on detailing which overseas air markets will get the green light
for service, saying they need time to prepare facilities, return
parked aircraft to service and bring back furloughed staff. British
Airways Chief Executive Sean Doyle warned the U.K. government not
to "waste the opportunity of having had an incredibly successful
vaccine rollout." British Airways is a unit of International
Consolidated Airlines Group SA.
U.K. airlines hope an accelerating recovery in the U.S., led by
domestic travel, bodes well for a pickup in international demand.
Both Delta Air Lines Inc. and United Airlines Holdings Inc. have
said they may have stopped bleeding cash last month, and in
mid-March U.S. airports posted their busiest weekend since March
Anticipating a surge in travel, U.S. airlines in recent weeks
announced plans to fly more than 150 new domestic routes. Delta
also said it would stop blocking the middle seat on its flights
from May 1, while United is restarting its pilot recruitment
programs. Discount operators Frontier Group Holdings Inc. and Sun
Country Airlines Holdings Inc. have raised hundreds of million of
dollars in separate initial public offerings as they look to ride a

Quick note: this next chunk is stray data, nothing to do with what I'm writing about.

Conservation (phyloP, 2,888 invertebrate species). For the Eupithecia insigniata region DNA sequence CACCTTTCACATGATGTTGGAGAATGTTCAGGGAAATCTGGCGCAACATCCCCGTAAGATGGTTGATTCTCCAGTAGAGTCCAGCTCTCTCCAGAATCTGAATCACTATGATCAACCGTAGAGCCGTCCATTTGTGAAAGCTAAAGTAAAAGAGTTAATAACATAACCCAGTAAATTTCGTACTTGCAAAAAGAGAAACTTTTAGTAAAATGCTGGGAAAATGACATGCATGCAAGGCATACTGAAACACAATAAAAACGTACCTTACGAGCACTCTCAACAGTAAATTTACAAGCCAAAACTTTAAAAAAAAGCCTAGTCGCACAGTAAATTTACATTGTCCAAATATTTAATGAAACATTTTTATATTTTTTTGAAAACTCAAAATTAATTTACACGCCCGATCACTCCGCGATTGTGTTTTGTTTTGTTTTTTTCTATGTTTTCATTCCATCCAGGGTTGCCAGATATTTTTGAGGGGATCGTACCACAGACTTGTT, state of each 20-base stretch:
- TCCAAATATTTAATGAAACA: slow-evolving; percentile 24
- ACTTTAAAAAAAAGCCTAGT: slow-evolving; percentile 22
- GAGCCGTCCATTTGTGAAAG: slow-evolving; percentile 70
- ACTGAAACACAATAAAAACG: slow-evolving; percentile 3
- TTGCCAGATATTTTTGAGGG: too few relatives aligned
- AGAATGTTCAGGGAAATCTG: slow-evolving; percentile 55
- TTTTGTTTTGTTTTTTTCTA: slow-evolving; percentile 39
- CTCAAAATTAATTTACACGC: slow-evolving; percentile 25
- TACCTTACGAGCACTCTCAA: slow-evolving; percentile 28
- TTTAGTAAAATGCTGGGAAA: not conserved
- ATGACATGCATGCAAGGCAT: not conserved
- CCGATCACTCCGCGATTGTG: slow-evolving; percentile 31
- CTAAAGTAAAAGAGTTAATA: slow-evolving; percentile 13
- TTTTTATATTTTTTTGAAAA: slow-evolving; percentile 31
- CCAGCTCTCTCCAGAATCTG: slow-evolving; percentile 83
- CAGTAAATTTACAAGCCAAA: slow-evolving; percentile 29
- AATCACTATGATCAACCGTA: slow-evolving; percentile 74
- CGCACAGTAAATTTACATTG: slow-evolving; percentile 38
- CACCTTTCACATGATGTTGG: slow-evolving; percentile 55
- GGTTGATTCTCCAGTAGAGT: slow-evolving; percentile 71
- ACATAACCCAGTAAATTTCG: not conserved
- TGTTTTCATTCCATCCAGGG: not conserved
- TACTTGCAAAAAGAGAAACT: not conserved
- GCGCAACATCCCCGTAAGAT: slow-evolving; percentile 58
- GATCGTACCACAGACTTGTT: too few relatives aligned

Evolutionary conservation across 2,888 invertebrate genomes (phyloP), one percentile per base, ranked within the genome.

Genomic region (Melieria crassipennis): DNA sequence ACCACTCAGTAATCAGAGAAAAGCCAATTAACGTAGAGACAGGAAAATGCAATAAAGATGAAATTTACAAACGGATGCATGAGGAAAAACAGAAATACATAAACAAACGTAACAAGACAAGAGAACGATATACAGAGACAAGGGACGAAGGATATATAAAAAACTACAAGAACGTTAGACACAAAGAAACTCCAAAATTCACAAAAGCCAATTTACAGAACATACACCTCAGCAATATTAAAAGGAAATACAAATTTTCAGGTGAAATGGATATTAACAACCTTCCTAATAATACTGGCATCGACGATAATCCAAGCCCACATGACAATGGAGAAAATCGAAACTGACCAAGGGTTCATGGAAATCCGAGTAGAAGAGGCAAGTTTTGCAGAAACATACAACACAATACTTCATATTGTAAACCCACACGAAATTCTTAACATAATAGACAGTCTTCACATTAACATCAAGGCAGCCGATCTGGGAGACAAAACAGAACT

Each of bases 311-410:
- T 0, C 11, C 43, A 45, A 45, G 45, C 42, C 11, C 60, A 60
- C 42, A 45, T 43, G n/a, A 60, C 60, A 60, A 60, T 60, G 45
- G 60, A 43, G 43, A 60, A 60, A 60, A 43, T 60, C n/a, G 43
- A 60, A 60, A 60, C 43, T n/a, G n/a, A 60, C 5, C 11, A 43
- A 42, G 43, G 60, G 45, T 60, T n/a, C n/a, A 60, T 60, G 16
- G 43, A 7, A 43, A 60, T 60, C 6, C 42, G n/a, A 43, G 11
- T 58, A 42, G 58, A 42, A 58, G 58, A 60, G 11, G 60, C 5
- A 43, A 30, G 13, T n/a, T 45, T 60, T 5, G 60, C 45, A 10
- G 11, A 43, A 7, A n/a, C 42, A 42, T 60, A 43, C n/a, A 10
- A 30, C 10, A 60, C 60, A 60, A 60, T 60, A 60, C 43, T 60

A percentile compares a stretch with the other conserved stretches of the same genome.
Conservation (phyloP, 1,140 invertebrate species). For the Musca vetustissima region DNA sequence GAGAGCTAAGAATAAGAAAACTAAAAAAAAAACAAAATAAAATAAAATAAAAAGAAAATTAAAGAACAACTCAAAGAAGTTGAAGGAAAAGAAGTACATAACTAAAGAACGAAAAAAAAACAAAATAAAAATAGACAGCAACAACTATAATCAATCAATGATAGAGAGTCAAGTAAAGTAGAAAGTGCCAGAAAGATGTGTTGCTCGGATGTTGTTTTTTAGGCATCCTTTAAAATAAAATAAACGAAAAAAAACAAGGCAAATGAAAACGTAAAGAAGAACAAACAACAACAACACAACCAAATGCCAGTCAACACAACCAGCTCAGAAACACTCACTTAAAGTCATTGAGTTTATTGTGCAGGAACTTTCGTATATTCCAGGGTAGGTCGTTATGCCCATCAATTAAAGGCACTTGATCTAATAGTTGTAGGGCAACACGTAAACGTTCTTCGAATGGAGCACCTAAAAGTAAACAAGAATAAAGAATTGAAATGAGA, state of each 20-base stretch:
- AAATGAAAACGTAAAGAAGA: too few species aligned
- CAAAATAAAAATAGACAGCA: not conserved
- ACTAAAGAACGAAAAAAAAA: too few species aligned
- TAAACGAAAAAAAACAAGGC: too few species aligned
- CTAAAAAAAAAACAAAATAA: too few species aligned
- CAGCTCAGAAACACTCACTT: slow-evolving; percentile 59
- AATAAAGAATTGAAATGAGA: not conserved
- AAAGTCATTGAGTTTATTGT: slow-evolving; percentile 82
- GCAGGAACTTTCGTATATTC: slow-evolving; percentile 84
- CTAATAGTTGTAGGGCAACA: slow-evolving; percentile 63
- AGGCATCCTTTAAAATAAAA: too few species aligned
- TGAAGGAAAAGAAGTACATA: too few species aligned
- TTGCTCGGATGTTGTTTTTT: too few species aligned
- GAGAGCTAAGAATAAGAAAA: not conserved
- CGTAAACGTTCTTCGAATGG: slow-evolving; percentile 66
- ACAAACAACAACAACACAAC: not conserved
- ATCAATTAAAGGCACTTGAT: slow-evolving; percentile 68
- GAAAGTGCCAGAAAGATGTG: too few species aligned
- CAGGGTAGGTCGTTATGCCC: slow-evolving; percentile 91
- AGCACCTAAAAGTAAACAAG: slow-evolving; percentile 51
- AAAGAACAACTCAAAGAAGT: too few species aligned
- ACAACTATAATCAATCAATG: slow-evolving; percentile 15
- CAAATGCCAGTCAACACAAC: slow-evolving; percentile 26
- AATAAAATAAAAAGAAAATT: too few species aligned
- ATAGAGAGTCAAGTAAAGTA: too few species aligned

surge in passenger travel heading into the summer.
On continental Europe, however, new Covid-19 cases are soaring
in places. Major travel markets like Germany and France have fallen
behind in vaccinations, and governments have reimposed lockdowns
and other pandemic restrictions.
Discounters Ryanair Holdings PLC and Hungary-based Wizz Air
Holdings PLC, both heavily dependent on cross-border European
flights, said demand remained depressed in March amid the rise in
infections across the continent. Ryanair, Europe's biggest airline
by passengers, said it flew just 500,000 passengers in March, a 95%
decline from last year, while Wizz recorded a 73% drop to 480,200
Ryanair is planning to operate at about 15% of its April 2019
capacity this month, according to aviation data firm OAG. Michael
O'Leary, the Dublin-based carrier's chief executive, said last week
he expects vaccination numbers to continue to rise in Portugal,
Spain and Italy, setting a path for a jump in travel as early as
Air France-KLM said it was being hit by the "surge in the third